The Maryland Department of Natural Resources has created “resource trunks” for Maryland educators to use to teach about the white-tailed deer, one of the most recognizable wild animals in the state.
The trunks, which can be signed out by teachers for free for one or two weeks, contain a teacher’s curriculum guide, two illustrated books, a CD of deer sounds, a deer hide, an antler, and a replica of a deer skull.
Karina E. Blizzard, the associate director for the wildlife and heritage service for the department, said she got the idea of creating animal trunks for teachers from other states.
“We have a desire to meet the needs of our educators, but we don’t have the staff to be in the schools like we used to be,” she said, noting that the department has trimmed education programs because of budget cuts.
Ms. Blizzard named a handful of states whose departments of natural resources have developed such trunks. Arizona has bat trunks, Indiana created North American river otter trunks, Montana has trunks on the fur trade, Washington provides wild-salmon trunks, and Wisconsin makes available wolf trunks.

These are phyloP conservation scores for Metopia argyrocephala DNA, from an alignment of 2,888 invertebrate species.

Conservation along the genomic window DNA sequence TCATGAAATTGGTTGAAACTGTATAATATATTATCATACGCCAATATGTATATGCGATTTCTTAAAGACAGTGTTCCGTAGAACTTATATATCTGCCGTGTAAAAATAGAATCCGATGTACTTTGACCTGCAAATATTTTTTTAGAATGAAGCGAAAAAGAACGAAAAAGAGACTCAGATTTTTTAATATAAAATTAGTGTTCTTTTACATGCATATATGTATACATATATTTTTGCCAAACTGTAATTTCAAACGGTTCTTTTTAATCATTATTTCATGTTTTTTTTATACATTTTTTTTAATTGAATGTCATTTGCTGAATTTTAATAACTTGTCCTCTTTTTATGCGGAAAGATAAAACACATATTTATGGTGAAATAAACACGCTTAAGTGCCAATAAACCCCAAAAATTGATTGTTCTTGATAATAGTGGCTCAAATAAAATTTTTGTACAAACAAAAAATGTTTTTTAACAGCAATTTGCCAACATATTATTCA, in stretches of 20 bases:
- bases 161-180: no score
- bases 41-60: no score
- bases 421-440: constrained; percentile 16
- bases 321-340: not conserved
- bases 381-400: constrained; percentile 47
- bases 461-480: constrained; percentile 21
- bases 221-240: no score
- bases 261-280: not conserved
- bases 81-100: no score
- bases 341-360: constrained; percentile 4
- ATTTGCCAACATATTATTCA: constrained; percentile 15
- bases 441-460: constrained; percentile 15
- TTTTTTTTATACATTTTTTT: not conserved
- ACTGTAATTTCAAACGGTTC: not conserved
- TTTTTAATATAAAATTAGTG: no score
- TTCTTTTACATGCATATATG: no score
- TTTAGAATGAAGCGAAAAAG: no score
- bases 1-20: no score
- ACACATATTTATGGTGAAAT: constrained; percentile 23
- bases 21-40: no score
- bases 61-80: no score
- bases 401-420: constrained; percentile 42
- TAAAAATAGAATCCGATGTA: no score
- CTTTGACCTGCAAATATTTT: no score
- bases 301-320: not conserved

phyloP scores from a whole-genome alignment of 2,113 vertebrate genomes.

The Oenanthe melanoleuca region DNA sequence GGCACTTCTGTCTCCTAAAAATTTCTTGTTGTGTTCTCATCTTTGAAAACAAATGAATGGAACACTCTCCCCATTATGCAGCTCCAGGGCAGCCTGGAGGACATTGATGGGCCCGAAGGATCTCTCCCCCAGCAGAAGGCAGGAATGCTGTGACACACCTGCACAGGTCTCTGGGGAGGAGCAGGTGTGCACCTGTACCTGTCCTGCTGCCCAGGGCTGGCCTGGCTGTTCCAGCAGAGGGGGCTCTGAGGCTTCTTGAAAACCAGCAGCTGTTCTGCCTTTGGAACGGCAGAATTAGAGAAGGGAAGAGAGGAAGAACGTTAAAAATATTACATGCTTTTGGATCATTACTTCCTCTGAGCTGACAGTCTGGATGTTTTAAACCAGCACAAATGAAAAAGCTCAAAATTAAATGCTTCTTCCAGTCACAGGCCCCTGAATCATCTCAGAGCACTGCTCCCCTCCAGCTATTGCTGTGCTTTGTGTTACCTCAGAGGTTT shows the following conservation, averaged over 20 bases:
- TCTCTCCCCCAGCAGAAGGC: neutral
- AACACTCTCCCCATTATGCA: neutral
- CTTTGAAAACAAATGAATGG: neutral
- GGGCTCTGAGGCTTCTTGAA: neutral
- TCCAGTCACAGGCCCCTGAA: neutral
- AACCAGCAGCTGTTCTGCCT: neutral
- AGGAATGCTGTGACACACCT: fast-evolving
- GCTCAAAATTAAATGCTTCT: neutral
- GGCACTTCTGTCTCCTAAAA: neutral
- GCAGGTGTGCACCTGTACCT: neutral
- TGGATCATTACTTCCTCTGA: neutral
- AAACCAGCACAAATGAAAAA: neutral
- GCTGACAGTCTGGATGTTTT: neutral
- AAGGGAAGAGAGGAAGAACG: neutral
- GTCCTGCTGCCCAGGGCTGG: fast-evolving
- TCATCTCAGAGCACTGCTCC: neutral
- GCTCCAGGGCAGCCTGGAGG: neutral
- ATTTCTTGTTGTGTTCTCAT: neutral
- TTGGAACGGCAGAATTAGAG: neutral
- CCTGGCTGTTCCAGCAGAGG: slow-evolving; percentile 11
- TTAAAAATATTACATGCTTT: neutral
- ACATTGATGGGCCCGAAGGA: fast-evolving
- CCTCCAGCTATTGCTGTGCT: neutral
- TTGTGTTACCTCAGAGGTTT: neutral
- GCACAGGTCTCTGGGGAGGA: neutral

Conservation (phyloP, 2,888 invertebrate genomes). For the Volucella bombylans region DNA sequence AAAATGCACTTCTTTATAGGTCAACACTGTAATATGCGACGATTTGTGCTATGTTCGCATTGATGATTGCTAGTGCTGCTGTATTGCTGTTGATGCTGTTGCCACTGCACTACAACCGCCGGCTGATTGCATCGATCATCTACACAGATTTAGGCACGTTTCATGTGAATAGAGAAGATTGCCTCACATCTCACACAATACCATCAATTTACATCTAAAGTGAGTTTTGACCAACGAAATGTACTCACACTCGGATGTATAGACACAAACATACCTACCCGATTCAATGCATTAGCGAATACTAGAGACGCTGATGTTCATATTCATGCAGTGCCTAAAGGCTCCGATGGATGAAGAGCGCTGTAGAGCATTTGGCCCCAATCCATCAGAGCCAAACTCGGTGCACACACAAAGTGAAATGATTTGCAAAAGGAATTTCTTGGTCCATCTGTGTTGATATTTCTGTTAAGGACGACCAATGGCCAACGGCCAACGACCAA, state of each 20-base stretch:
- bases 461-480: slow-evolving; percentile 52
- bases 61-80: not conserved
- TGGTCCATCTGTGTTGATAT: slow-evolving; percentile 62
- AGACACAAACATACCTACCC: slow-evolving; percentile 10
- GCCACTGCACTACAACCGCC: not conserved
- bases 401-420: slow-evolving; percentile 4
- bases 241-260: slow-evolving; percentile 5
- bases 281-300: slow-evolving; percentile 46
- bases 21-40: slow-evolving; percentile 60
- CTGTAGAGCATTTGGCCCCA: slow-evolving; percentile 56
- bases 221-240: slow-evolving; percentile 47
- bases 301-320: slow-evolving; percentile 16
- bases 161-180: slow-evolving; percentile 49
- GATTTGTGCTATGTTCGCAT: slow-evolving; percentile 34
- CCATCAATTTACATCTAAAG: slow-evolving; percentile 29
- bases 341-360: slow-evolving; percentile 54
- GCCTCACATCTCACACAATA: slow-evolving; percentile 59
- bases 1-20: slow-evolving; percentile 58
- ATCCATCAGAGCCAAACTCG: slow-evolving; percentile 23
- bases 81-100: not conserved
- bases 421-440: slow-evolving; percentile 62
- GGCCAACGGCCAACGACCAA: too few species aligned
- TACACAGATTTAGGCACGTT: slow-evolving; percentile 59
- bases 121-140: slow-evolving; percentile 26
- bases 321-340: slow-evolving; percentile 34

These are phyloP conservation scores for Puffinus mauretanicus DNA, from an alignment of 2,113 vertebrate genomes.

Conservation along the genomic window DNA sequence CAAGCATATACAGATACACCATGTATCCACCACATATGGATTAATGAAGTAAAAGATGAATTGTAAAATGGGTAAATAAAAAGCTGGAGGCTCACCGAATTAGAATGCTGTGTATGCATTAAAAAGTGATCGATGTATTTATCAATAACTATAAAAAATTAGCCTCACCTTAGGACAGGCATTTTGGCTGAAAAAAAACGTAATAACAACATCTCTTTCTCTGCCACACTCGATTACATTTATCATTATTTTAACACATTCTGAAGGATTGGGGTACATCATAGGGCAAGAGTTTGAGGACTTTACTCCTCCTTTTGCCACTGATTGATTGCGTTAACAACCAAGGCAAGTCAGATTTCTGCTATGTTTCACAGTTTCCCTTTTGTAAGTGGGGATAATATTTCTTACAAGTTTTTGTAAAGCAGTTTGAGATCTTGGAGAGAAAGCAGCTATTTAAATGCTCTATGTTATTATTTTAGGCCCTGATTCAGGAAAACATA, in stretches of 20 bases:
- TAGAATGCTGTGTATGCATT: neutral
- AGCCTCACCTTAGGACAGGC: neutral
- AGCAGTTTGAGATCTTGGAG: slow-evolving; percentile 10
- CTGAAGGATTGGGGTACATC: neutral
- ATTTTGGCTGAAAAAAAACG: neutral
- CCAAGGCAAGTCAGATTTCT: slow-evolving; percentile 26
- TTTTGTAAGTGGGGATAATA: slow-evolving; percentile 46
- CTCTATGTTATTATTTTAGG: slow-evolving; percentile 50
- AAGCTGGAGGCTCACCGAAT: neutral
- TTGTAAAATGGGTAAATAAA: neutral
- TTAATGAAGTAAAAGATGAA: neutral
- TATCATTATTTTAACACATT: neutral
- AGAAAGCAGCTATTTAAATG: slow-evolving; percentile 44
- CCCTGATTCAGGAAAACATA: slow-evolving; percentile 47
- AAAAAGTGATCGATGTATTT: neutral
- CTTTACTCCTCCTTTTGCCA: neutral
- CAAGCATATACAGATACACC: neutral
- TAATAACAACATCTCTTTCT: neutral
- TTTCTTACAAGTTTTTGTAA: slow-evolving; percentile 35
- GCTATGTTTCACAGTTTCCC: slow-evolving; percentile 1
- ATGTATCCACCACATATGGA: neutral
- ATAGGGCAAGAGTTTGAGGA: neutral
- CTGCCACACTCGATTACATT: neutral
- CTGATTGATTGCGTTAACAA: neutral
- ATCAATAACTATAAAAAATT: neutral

For about two years now, the Maryland department has provided a black-bear trunk for teachers. More than 50 teachers signed it out. And the department is developing a fur-bearer trunk, which will feature foxes, raccoons, and possums, among other mammals that have fur.
The trunks about white-tailed deer are intended to help educators teach about the basic biology of the deer and how the state manages them.
“There’s no real hidden agenda with this—it’s just educating people about white-tailed deer and the importance they play in our environment,” Ms. Blizzard said, adding that teachers don’t have to know anything about white-tailed deer to use the resource.
One of the first people to sign out the white-tailed deer trunk was Joanne Reed, the wildlife manager and educator for the Chesapeake Bay Environmental Center in Grasonville, Md. She used the trunk last month for programs provided to about 30 preschoolers.
“It went really well—their being able to touch the fur,” Ms. Reed said. “They really enjoyed the hands-on.”
Teachers can pick up the trunks at any of four regional offices of the Maryland Department of Natural Resources.
A version of this article appeared in the January 05, 2005 edition of Education Week